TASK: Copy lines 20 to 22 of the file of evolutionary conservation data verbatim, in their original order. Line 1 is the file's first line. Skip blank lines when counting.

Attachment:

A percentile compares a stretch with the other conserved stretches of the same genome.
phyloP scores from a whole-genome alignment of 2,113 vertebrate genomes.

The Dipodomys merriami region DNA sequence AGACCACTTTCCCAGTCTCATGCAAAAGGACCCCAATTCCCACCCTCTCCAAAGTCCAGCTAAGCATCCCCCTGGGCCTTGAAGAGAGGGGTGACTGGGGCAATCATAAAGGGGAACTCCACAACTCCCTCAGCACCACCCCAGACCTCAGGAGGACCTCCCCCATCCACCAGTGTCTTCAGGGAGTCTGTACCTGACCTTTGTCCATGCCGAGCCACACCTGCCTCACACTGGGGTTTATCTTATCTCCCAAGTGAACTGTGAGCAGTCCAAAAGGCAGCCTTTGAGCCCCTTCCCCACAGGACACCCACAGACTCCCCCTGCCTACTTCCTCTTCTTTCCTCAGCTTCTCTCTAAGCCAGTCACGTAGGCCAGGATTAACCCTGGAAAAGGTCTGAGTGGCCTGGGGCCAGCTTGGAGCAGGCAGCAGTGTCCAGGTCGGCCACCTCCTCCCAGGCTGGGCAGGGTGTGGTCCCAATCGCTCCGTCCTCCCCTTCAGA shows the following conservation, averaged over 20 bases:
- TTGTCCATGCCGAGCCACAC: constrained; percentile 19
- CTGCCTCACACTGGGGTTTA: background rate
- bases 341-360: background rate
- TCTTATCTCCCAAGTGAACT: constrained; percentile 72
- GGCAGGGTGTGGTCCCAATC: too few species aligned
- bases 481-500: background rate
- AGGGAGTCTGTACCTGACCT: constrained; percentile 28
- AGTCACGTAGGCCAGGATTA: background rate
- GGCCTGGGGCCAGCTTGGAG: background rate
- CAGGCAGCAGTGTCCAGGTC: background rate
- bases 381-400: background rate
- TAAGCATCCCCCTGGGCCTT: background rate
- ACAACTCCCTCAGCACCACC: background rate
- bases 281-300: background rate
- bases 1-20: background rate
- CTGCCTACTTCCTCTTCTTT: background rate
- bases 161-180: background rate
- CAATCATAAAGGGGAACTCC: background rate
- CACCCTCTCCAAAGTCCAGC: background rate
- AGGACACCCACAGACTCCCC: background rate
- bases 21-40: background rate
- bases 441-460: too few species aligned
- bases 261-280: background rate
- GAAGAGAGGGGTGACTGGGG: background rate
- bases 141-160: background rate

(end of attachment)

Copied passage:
- bases 161-180: background rate
- CAATCATAAAGGGGAACTCC: background rate
- CACCCTCTCCAAAGTCCAGC: background rate